Hezonja possesses one of the more disturbing defensive archetypes. He has great size for a wing defender, super quick feet, and the vertical explosion to make plays at the rim, but he still struggles mightily on the defensive end. It’s always hard to separate between poor instincts and laziness when it comes to scouting defense, and Hezonja treads the line.

He usually does fine in isolation due to his physical tools, but he struggles everywhere else. His timing and rotations off-the-ball are poor, he takes long and circuitous routes around screens, and his footwork on close-outs is sloppy and poor.

Being forced to play against the level of competition he has certainly highlighted Hezonja’s flaws more than most. All of his issues on the defensive end are things that almost all young players naturally struggle with. Hezonja isn’t necessarily behind the curve as a defender, but he’s also not ahead of it. Hezonja is extremely competitive and moody which affects him negatively at times, but in the long run I’d bet his fiery demeanor helps turn him into a good defender.

Stanley Johnson is a mixed bag as a defensive prospect. He’s got a fantastic frame at 240 pounds that should allow him to compete both on the wing, and even inside as a small ball four. He also has good instincts shooting passing lanes off-the-ball, and does a good job navigating on and off ball screens. There was some noise about his coach Sean Miller being upset with his defense during the year, but from what I saw he seemed to be a generally very positive college defender.

The one area where Johnson lacks defensively is his quickness. He’s got great straight line speed, but in short area isolation and on close-outs he doesn’t move his feet as well as one would hope. Having a 240 pound frame for a wing defender combined with solid instincts makes for an exciting prospect, but I think his lack of great quicks will prevent him from ever being the true impact defender some hoped he would be coming into college.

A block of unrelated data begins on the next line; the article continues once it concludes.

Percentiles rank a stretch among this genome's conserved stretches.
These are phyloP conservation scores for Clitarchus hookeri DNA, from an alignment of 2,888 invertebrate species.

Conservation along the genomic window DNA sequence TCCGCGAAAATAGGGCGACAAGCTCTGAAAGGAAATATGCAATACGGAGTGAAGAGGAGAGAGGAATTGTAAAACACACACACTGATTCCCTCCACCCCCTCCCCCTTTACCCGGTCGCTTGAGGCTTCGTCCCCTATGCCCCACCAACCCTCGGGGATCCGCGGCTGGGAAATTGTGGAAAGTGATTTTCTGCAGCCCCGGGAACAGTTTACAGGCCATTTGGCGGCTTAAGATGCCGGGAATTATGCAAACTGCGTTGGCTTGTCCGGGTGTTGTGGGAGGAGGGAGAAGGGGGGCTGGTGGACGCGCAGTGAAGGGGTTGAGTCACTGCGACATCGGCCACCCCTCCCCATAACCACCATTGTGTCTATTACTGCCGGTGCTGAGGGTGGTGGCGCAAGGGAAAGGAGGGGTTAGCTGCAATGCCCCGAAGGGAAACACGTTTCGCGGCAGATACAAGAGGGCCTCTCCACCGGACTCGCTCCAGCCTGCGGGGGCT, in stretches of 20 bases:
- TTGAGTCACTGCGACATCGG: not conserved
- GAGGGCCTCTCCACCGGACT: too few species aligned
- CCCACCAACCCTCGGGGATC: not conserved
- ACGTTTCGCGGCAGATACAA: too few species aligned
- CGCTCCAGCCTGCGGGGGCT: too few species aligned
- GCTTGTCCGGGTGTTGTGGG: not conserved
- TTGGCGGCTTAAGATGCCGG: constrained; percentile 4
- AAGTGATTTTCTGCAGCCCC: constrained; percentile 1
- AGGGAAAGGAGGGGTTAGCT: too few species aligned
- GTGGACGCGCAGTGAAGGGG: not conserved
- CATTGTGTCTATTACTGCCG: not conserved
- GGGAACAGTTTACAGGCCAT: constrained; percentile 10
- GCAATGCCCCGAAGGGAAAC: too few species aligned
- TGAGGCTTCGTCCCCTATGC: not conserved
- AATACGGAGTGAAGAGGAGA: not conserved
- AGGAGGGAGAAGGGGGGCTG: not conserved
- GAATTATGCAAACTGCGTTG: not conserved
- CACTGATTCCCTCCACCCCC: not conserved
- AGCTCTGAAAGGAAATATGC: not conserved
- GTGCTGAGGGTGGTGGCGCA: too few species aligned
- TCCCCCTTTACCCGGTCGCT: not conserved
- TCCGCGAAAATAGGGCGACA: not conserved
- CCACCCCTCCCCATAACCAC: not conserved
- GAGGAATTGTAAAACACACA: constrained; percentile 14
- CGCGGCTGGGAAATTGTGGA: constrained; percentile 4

When looking at Kelly Oubre’s defense the first thing that jumps out is his 7’2 wingspan that allows him to tip and disrupt passes all over the court. Oubre combines his length with fantastic short area quickness to be a very dangerous defender on close-outs and rotations. His instincts at this stage seem middling, but that he was able to post a 3.3 STL% despite his only so-so instincts speaks to his upside on the defensive end.

The biggest weakness for Oubre is his strength, or lack thereof. His skinny 200 pound frame means that even when he does a great job cutting opponents off, they can sometimes bully their way to the rim.

Oubre also plays with a slightly high defensive stance in isolation, and if he is more committed to getting lower he can do a better job of masking his strength deficiency. Even if he doesn’t add much weight Oubre can be a good NBA defender, and if he does add to his frame he has the potential to be a very high level defender.

Draft Models:

As always, I think it’s important to see what analytic models have to say. I’ve written about it before and I’ll write about it again, but I really think it’s foolish to not take models into account even if you’ve watched hour upon hours of a prospect. For more information on specifics go read the “other stuff” section of my post on Wood, Portis, Looney, and Lyles, but here again I will be using my average ranking across different draft models that I compiled.

Johnson is the winner here, he’s got a very well-rounded statistical portfolio and ranks 4th in the consensus model rankings. It’s worth noting that while he does rank 4th, he is actually closer to ranking 12th than he is too 3rd.